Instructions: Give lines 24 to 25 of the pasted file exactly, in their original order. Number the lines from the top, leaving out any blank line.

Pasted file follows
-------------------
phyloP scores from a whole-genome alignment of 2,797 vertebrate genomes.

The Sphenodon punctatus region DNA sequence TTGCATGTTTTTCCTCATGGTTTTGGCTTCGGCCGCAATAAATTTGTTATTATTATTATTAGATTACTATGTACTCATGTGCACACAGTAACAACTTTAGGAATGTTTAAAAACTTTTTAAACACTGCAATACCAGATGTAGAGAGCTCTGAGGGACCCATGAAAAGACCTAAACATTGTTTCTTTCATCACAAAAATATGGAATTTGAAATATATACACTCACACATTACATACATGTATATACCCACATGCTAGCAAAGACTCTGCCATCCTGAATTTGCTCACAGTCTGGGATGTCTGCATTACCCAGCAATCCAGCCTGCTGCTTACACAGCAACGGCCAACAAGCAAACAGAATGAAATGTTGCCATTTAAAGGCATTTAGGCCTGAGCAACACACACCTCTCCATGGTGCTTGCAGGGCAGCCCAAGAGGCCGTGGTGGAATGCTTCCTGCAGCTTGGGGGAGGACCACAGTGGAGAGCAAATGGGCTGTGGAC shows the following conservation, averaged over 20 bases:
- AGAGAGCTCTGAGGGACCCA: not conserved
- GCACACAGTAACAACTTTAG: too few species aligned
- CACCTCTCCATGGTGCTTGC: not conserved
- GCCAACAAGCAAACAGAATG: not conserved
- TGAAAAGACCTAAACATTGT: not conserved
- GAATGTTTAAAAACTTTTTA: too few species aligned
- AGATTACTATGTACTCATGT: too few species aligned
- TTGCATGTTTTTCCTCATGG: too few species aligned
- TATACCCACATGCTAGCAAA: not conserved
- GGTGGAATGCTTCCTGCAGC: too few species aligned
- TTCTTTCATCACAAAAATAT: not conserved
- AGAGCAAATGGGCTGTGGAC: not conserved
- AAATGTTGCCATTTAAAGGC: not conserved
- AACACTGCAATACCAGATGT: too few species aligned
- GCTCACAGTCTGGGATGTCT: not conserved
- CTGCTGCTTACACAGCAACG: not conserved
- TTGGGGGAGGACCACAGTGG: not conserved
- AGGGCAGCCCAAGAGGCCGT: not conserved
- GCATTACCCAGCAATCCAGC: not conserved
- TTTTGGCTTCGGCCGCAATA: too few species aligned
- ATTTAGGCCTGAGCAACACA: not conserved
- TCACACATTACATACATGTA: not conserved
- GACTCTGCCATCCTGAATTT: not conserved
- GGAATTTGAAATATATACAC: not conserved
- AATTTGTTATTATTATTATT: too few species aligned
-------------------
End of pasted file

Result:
- TCACACATTACATACATGTA: not conserved
- GACTCTGCCATCCTGAATTT: not conserved